Closing Time: Jacoby Ellsbury, Masahiro Tanaka lead Yankees to blowout over sloppy Red Sox
|04.22.14 at 10:28 pm ET|
A number of defensive vulnerabilities were exposed in Boston’s 9-3 loss to New York that underscored the degree to which the team has been destabilized in the field by the departures of Jacoby Ellsbury, Stephen Drew and Jarrod Saltalamacchia along with the injuries to Shane Victorino and Will Middlebrooks. While starter Jon Lester was hit hard at times, the unraveling of the game was primarily the fault of the fielders behind him.
Some noteworthy instances:
- A.J. Pierzynski had a passed ball in the first inning that convinced Derek Jeter to advance to second; Pieryznski’s throw was significantly off line, resulting in an error. The two-base gaffe resulted in an unearned run.
- Brian Roberts grounded a single to left off the glove of a diving Xander Bogaerts in the top of the second.
- Mark Teixeira blooped a double down the right field line in the top of the third on which Grady Sizemore wasn’t able to close the ground to get near the catch. On the next play, Brian McCann lined a ball to left-center on which Jonny Gomes didn’t have the range to track it down, resulting in an RBI double.
- Later in the third, Sizemore got a bad break on a soft liner to right by Roberts and his attempt at a diving catch came up short, clanging off his glove for a single.
- In the fifth, Mike Napoli failed to glove a liner off his glove, with the ball landing in right for a run-scoring single (with two outs). On that same play, McCann thought the ball had been caught and so started running back to the dugout. Had right fielder Sizemore realized that, he would have been able to force out McCann at second. Instead, Sizemore threw home, allowing McCann to scurry safely to second, as shortstop Xander Bogaerts held his hands on top of his head in observance of the missed opportunity for an inning-ending force. The Yankees tacked on three more runs when the next batter, Jacoby Ellsbury, rocketed a double to left-center and, after a pitching change, Derek Jeter followed with an RBI single up the middle.
The Sox’ defensive limitations played a major role in at least six runs (five of which were unearned), and also hastened Lester’s exit from the game after 4 2/3 innings and 118 pitches, resulting in more work for a bullpen that had been taxed one day earlier by Clay Buchholz lasting just 2 1/3 innings. The Sox, it is worth noting, ranked as the fourth-worst team in the majors in defensive efficiency entering the day, having converted just 68.2 percent of balls in play into outs. The limitations of the left side of their infield and their outfield corners have been felt often, and that remained true on Tuesday.
WHAT WENT WRONG FOR THE RED SOX
— Lester gave up eight runs (though just three were earned), the most he’d permitted since permitting 11 on July 22, 2012. While the Sox’ defensive betrayal was considerable (though not historic — Lefty O’Doul once saw 13 unearned runs cross the plate in a game he pitched), Lester also proved vulnerable to plenty of hard contact, as evidenced by his yield of five extra-base hits (four doubles and a triple). He also issued four walks, though he seemed displeased throughout the night with the strike zone of home plate ump Quinn Walcott.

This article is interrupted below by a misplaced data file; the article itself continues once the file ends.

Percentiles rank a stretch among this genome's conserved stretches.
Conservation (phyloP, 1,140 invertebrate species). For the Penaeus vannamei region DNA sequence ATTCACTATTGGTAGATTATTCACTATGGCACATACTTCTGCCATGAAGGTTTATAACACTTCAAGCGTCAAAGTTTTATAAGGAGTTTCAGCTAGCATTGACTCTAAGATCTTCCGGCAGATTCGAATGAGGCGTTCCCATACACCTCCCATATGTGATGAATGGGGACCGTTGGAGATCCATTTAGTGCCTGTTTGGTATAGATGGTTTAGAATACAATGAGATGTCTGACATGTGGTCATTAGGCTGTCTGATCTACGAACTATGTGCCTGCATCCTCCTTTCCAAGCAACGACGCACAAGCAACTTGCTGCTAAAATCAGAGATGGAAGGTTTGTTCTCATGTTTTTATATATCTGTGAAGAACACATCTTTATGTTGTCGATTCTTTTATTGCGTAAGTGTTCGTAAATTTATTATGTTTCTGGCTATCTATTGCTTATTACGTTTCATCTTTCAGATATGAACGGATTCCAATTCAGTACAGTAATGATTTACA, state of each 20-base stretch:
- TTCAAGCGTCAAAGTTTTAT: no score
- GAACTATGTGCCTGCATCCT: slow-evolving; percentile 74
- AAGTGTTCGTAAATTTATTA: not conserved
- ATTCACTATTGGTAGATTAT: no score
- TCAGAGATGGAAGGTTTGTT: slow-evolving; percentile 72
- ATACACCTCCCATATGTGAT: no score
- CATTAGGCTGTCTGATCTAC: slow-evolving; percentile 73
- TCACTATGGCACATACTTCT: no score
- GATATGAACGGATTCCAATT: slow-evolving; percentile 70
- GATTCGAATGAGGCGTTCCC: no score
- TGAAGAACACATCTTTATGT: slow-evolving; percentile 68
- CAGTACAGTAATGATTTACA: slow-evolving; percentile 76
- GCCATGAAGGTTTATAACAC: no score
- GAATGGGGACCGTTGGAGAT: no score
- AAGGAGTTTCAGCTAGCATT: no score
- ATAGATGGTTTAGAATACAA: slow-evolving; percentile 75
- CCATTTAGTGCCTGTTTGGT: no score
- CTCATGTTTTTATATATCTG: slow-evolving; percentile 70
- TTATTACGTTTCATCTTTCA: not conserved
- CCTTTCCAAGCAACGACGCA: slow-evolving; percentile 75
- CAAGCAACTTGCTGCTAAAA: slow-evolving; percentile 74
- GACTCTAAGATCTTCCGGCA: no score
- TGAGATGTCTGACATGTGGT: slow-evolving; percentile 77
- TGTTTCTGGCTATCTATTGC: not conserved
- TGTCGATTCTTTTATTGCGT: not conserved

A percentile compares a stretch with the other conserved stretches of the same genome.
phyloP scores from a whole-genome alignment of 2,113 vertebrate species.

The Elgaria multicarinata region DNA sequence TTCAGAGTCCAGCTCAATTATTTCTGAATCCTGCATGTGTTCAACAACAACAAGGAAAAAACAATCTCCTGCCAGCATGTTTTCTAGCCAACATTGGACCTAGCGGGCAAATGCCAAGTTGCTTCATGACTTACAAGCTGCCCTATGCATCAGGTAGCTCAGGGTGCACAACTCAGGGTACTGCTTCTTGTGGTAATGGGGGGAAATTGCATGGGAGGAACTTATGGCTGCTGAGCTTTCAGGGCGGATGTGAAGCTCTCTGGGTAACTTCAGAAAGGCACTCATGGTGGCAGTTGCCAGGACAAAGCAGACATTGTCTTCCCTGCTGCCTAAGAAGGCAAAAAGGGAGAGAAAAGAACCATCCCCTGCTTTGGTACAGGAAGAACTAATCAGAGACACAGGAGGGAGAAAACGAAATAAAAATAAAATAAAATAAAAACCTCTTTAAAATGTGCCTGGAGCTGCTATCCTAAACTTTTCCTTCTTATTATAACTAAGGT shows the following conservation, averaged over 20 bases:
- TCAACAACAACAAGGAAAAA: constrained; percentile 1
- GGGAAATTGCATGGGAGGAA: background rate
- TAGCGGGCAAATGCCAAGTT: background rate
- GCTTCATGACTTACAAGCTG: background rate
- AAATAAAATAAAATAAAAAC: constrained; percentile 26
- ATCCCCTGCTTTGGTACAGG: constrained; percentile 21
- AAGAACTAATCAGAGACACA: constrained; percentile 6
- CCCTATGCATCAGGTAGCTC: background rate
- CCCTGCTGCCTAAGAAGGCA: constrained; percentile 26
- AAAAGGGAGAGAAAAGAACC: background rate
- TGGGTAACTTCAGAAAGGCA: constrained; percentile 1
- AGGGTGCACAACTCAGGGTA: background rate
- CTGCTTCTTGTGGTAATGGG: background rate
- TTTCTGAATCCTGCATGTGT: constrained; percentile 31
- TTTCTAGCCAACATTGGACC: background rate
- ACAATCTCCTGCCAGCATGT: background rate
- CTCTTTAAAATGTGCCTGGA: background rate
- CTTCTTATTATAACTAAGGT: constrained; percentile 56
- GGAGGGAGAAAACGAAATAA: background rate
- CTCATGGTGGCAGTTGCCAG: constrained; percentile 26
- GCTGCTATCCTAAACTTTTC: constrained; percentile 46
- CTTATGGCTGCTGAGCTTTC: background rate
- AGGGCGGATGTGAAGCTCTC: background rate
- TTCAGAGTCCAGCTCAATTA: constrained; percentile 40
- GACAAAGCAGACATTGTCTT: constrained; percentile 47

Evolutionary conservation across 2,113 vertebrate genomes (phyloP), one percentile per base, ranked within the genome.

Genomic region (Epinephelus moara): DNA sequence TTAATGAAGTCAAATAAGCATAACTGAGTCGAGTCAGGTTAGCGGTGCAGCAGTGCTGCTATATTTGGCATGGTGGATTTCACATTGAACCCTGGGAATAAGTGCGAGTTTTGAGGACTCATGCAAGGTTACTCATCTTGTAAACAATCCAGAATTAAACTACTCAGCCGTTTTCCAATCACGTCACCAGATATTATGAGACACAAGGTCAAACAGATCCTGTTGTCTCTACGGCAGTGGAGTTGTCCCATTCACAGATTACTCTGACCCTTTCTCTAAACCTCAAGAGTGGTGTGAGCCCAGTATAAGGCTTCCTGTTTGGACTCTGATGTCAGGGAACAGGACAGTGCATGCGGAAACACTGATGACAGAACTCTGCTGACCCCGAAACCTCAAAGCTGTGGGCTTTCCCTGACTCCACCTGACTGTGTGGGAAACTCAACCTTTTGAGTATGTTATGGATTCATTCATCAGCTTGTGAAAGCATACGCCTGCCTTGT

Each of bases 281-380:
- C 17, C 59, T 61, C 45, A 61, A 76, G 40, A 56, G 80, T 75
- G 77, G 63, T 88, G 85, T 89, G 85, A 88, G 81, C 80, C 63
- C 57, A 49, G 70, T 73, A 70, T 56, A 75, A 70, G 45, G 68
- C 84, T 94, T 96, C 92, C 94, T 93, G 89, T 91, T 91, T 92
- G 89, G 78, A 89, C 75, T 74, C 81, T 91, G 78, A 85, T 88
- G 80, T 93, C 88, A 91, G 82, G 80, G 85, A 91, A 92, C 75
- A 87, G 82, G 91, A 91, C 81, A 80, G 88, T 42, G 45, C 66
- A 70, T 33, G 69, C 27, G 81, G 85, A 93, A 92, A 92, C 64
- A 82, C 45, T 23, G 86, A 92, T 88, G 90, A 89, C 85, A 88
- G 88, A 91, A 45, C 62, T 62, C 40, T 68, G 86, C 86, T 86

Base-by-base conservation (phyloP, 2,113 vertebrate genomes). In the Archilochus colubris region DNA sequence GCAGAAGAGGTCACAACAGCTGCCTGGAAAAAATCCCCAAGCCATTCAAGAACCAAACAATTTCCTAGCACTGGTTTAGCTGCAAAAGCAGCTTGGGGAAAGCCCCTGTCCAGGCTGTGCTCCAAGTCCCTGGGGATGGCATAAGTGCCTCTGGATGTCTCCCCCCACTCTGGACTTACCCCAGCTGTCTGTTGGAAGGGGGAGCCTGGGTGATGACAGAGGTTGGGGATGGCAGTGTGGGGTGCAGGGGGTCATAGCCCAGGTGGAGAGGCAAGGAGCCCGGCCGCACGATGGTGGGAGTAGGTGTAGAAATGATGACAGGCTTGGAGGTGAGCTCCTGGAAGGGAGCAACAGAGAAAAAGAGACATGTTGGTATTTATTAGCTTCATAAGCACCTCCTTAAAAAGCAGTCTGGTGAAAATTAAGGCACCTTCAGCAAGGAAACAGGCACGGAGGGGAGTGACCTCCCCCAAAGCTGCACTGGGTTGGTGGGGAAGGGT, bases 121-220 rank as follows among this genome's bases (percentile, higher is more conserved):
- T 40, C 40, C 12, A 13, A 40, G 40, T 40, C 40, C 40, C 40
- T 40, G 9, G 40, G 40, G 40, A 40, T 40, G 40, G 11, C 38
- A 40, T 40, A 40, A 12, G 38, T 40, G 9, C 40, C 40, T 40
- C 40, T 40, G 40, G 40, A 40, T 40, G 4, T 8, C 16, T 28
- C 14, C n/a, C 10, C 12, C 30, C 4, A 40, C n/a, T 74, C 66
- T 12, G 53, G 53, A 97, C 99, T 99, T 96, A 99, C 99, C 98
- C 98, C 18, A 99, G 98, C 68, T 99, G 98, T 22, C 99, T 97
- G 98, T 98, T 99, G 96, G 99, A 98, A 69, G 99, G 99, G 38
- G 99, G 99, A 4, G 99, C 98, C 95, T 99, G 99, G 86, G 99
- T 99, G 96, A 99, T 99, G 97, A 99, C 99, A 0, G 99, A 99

— Sizemore’s adjustment to the outfield corners remains a work in progress, but he’s also struggling in other areas. He went 0-for-4 with a strikeout and grounding into a 4-6-3 double play on which he did not appear to be moving well down the line, and he’s now 0-for-12 dating to Friday. Over his last seven games, he’s 1-for-26 with two walks, a line of .038/.107/.038.
— In his return to Fenway, Ellsbury was a game-changing force, opening the game with a triple, later blowing the game open with a two-run double that ended Lester’s night. He also made a fantastic sliding catch on a Sizemore liner towards the gap in left-center to open the game.
— The Yankees‘ quartet of high-priced offseason additions all played huge roles for the Yankees. In addition to Ellsbury (seven years, $153 million), Masahiro Tanaka (7 years, $155 million plus a $20 million posting fee) was masterful, logging 7 1/3 innings and permitting two runs (both on solo homers) with seven punchouts and no walks while employing just 105 pitches — 13 fewer than Lester needed to record eight fewer outs. Brian McCann (five years, $85 million) went 3-for-4 with a double, two singles off the Wall and a walk. Carlos Beltran (three years, $45 million) launched a solo homer as part of a 2-for-5 game.
WHAT WENT RIGHT FOR THE RED SOX
— Mike Napoli continued his single-handed efforts to demolish the Yankees, going 2-for-4 with a screaming solo homer to left in the fourth and a double to left-center in the sixth. As a member of the Red Sox, Napoli now owns a line of .351/.429/.784 with nine homers and 14 extra-base hits against New York. He is second to Evan Longoria in homers and extra-base hits in that time. Brian McCann (five years, $85 million) was 2-for-3 with a double and a walk, and Carlos Beltran (three years, $45 million) went 2-for-5 with a homer.
— David Ortiz destroyed a 92 mph fastball from Tanaka, sending a missile that cleared the Red Sox bullpen and flew over the NESN sign on a line. The blast was likely in excess of 450 feet. However, he later was hobbled after slamming a foul ball off his right foot.
— Chris Capuano continued his brilliant work with the Red Sox, pitching 2 1/3 scoreless innings. He’s now tossed 13 shutout innings this year, and his scoreless streak now runs 13 games and 19 2/3 innings dating to last year with the Dodgers.
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